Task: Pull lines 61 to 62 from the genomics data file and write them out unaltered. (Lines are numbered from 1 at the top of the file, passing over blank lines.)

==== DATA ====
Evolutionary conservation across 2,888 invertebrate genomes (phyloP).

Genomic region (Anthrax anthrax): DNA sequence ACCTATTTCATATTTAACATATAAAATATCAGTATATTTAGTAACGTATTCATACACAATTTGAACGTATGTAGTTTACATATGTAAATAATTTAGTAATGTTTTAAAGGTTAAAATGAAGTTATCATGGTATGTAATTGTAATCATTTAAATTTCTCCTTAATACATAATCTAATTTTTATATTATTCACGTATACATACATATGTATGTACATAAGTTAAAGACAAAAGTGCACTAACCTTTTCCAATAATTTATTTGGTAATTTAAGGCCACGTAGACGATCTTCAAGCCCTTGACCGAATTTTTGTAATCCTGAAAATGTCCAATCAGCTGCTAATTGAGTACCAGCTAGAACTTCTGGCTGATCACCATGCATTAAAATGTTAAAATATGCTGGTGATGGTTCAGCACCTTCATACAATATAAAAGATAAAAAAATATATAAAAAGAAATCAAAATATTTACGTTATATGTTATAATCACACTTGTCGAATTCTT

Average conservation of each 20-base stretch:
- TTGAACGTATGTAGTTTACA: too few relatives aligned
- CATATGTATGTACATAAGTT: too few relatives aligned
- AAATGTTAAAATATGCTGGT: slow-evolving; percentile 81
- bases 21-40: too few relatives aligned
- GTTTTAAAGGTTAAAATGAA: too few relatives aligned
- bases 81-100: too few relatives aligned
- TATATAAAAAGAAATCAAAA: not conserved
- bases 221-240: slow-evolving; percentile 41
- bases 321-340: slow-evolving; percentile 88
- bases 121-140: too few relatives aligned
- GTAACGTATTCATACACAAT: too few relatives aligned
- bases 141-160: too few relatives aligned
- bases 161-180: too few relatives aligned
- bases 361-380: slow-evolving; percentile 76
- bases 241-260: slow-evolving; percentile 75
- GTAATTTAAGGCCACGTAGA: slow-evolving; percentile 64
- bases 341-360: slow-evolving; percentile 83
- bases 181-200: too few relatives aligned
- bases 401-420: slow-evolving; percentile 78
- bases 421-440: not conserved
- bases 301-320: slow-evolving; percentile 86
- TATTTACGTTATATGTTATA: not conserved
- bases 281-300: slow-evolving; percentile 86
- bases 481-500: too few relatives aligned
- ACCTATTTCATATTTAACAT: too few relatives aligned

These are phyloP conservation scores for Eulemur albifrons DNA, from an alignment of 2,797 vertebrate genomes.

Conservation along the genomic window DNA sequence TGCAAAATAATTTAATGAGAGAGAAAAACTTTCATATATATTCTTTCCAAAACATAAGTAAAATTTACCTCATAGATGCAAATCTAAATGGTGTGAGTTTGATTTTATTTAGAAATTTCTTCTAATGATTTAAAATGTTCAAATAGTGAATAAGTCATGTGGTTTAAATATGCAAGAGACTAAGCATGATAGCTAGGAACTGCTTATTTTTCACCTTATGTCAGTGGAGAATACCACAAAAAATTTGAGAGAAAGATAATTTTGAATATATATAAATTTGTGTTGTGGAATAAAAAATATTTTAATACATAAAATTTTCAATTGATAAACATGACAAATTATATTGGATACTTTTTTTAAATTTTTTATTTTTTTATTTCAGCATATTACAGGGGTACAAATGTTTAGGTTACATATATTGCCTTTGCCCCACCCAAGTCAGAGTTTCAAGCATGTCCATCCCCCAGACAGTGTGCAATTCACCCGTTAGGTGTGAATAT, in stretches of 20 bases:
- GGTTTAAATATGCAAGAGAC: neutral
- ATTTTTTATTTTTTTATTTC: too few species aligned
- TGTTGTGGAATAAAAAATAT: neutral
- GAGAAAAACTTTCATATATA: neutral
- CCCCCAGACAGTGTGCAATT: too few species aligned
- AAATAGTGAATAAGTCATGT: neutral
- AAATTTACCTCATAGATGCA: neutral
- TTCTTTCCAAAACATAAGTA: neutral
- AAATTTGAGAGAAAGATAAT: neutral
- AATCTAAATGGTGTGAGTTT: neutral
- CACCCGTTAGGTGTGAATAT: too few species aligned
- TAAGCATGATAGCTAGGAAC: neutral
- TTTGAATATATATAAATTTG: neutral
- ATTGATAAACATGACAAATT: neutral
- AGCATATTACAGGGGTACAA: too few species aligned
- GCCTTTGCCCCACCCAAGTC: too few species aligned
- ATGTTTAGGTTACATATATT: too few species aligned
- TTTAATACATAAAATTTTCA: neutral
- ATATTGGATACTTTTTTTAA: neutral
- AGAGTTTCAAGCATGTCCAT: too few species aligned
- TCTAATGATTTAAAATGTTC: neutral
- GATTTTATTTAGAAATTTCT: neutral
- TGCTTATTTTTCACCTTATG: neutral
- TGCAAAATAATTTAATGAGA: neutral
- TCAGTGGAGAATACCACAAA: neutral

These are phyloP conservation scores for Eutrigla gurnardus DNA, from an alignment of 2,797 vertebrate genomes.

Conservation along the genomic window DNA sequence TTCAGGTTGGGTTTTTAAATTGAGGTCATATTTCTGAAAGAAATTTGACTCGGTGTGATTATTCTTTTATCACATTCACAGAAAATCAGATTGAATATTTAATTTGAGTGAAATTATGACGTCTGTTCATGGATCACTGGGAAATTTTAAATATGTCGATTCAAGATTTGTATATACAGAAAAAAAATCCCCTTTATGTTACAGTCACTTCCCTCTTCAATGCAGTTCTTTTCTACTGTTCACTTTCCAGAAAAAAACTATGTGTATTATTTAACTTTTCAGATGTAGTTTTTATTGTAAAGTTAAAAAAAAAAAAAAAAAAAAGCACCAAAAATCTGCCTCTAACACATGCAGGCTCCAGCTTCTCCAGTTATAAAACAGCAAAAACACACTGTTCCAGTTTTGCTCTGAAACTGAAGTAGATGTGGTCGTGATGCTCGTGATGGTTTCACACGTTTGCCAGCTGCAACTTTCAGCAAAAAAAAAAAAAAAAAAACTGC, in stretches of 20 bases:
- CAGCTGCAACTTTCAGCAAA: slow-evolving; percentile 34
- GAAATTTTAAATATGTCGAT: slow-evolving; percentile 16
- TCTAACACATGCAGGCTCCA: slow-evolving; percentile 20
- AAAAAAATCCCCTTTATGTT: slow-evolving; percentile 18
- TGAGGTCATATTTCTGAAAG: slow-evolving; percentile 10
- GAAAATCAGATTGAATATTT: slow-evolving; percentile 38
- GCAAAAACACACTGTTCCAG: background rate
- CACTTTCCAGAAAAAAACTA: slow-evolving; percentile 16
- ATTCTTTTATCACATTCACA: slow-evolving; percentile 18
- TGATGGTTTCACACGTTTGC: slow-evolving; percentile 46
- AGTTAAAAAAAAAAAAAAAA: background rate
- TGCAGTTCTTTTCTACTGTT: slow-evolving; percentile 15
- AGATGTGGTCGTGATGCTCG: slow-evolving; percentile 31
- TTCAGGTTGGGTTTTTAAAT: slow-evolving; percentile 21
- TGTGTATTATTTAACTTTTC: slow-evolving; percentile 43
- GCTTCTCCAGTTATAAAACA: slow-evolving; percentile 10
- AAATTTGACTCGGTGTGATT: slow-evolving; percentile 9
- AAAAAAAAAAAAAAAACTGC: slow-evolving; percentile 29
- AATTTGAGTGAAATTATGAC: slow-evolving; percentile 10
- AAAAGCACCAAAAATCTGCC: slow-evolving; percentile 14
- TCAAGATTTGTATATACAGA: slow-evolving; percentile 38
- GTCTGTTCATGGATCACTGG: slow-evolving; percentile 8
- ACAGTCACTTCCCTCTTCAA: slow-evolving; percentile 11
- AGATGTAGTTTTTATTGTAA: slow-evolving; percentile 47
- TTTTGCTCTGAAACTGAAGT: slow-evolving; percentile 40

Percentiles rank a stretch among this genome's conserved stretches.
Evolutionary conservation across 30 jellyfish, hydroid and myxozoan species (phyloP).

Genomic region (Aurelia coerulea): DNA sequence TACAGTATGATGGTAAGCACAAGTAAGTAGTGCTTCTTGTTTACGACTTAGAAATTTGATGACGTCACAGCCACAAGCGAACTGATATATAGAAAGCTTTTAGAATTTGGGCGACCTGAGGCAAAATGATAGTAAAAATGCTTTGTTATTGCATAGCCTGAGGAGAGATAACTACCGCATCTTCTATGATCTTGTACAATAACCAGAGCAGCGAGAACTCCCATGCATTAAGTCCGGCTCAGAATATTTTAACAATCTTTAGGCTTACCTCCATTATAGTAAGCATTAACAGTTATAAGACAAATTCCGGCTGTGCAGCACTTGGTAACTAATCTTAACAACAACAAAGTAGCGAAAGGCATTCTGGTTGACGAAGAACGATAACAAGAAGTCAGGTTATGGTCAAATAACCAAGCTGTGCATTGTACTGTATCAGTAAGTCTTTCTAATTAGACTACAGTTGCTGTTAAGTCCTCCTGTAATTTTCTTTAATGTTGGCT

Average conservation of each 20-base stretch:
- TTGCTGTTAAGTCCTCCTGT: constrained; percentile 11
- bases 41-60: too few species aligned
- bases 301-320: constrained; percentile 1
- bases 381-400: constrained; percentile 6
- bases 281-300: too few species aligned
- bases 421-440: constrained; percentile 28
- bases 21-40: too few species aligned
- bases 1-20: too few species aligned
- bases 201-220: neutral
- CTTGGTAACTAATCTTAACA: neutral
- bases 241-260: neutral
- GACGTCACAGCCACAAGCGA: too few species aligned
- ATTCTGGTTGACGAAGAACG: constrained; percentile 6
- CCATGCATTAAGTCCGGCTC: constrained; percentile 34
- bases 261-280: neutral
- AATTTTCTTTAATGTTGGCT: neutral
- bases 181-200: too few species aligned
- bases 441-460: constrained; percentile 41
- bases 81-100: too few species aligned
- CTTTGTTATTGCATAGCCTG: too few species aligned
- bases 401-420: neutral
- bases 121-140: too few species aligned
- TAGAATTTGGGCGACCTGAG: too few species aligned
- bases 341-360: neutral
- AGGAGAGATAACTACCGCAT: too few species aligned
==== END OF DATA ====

- AAAAAAATCCCCTTTATGTT: slow-evolving; percentile 18
- TGAGGTCATATTTCTGAAAG: slow-evolving; percentile 10